Eczema, or dermatitis, is an allergic reaction that manifests in or on the skin. Although there are many types of eczema, the most common one people refer is atopic dermatitis. The word atopic refers to a tendency toward allergic conditions, and therefore people with ‘eczema’ tend have mild or acute allergic reaction in or on the skin when they either come in contact with, or ingest, substances which they are allergic to.
Types of Eczema
Besides atopic dermatitis, there are other, less common forms of eczema that result in varying symptoms and are caused by different factors.
• Atopic Dermatitis: The most common eczema, it is attribute to allergic reactions and is more common in people who have allergies such as hay fever or asthma. Because these allergies can be hereditary, eczema can also be passed on from generation to generation. Atopic dermatitis in infants is sometimes referred to as infantile eczema, and is quite common among newborns. Atopic dermatitis reactions usually manifest as itchy, inflamed skin.
• Contact Eczema: Also called contact dermatitis, contact eczema refers to a reaction in or on the skin due to direct contact with an irritant or trigger. Common triggers include perfumes, laundry soaps, fabrics, some metals and some cosmetics. Contact eczema usually manifests shortly after contact is made and can result in redness, burning, itching, and dryness. In some cases rashes or lesions can appear. Like atopic eczema, contact eczema seems to affect people with other allergies.
• Neurodermatitis: A condition of the skin that can cause chronic irritation and inflammation due to scratching. Scaly, itchy patches of skin tend become even itchier, resulting in more scratching and exacerbating the issue. Long term neurodermatitis can cause permanent damage to the skin. Also called lichen simplex chronicus, it commonly affects middle aged people, and is more prominent in women.
• Seborrheic Eczema: Seborrheic dermatitis causes yellowish scaly patches on the skin, usually on the scalp and face. Cradle cap is a good example of seborrheic dermatitis. The cause of seborrheic eczema is unknown, but it tends to be hereditary, and can manifest from extreme weather conditions, stress, and a build-up of oils in on the scalp and hair.
• Nummular Eczema: Common in elderly men, this chronic eczema manifests as scaly coin shaped patches that are extremely itchy. As with most eczema, people who are susceptible to hay fever and asthma allergies have a better chance of contracting nummular dermatitis.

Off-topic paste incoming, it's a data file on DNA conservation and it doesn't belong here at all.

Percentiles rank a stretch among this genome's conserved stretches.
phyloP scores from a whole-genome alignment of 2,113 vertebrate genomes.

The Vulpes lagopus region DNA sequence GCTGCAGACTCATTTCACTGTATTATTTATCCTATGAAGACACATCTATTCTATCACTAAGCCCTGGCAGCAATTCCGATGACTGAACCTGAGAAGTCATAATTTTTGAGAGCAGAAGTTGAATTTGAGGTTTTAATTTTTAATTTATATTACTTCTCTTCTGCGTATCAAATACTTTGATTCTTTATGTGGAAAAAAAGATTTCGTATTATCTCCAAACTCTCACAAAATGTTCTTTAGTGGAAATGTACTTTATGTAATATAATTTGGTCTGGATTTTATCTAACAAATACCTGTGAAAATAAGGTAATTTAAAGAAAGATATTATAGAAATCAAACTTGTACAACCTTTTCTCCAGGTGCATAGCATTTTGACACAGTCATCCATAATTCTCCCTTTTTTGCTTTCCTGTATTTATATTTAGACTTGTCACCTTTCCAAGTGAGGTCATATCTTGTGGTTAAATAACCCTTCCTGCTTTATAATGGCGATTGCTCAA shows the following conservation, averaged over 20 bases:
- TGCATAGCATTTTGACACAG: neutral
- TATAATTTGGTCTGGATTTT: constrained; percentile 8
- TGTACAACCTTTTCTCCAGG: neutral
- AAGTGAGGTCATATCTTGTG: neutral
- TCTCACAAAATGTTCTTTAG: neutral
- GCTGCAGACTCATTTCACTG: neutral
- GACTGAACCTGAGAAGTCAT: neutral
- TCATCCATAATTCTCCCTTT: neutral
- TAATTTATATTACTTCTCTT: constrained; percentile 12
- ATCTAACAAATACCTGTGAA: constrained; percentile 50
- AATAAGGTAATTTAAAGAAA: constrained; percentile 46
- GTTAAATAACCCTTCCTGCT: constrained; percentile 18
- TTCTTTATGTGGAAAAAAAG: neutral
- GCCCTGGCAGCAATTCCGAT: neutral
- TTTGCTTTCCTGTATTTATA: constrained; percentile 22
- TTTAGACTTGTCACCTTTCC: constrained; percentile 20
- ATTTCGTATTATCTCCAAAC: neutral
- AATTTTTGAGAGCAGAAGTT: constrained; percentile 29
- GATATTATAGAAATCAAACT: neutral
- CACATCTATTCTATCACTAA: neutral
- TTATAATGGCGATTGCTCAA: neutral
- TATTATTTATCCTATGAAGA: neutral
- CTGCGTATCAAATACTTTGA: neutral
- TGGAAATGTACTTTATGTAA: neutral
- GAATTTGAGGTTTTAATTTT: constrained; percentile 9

The first thing you should do if you suspect you have eczema or another skin condition is consult with your physician. Your doctor can properly diagnose your eczema and make sure there are no underlying causes. One you have been diagnosed, you can try to eliminate or minimize eczema reactions by using some preventative measure below:
• Remove Allergens: There is a good chance that simply removing an irritant or trigger will eliminate your eczema. Switch to a laundry detergent with no added scent and refrain from using fabric softeners. Refrain from wearing perfumes and reduce cosmetics until you find out what is causing the irritation. Wear rubber gloves if you do the dishes.
• Food Allergies: If you have even mild food allergies, eliminate them from your diet. Your local naturopath can do an extensive allergy test that will allow you to isolate foods that you are minutely allergic too.
• Cleansing: Avoid dry skin by using only mild cleansers. Switch soaps to one with no perfumes.
• Avoid Itching: Avoid the urge to itch or scratch your skin. In almost all cases this will make the eczema worse. Use a salve or cover the area with a dressing to prevent ‘accidental’ scratching.
• Clothing: Avoid tight or itchy clothing, or any clothing that promotes sweating.
Natural Eczema Treatment
Treating eczema naturally can be just as effective as using prescribed medications such as steroid creams and anti-inflammatory medicines. Below are some natural ways to reduce itching, reduce inflammation and promote hydrating healthy skin:
• Coconut Oil: Applied to the affected area, coconut oil can soothe itching.
• Cold Compresses: Can reduce inflammation and dull the nerves to reduce itchiness or burning.
• Oatmeal Bath: Take a lukewarm bath with a couple cups of oatmeal. This remedy has been used for centuries to reduce skin inflammation and calm itchy skin and rashes.
• Vitamin E: Essential to proper skin health, creams with vitamin E can help soothe the skin and promote healing and hydration.
• Goldenrod: Reduces inflammation
• Roman Chamomile: alleviates itchiness and discomfort.
• Antioxidants: Great for skin health. May also reduce toxins in the body that may be causing an allergic reaction in the skin.
• Flax Seed Oil: Omega-3’s can help control eczema reactions and inflammation, as well as boost the immune system.
• Cod Liver Oil: Omega-3’s can help control eczema reactions and inflammation, as well as boost the immune system.
Eczema can be frustrating, especially if symptoms are ongoing or chronic. It is important to remember that like many inflammatory reactions, stress plays a large role in eruption frequency and duration. Keeping your stress level down with regular stress management can significantly reduce your eczema symptoms. Relax, and try the suggestion listed above one by one until you find what works for you.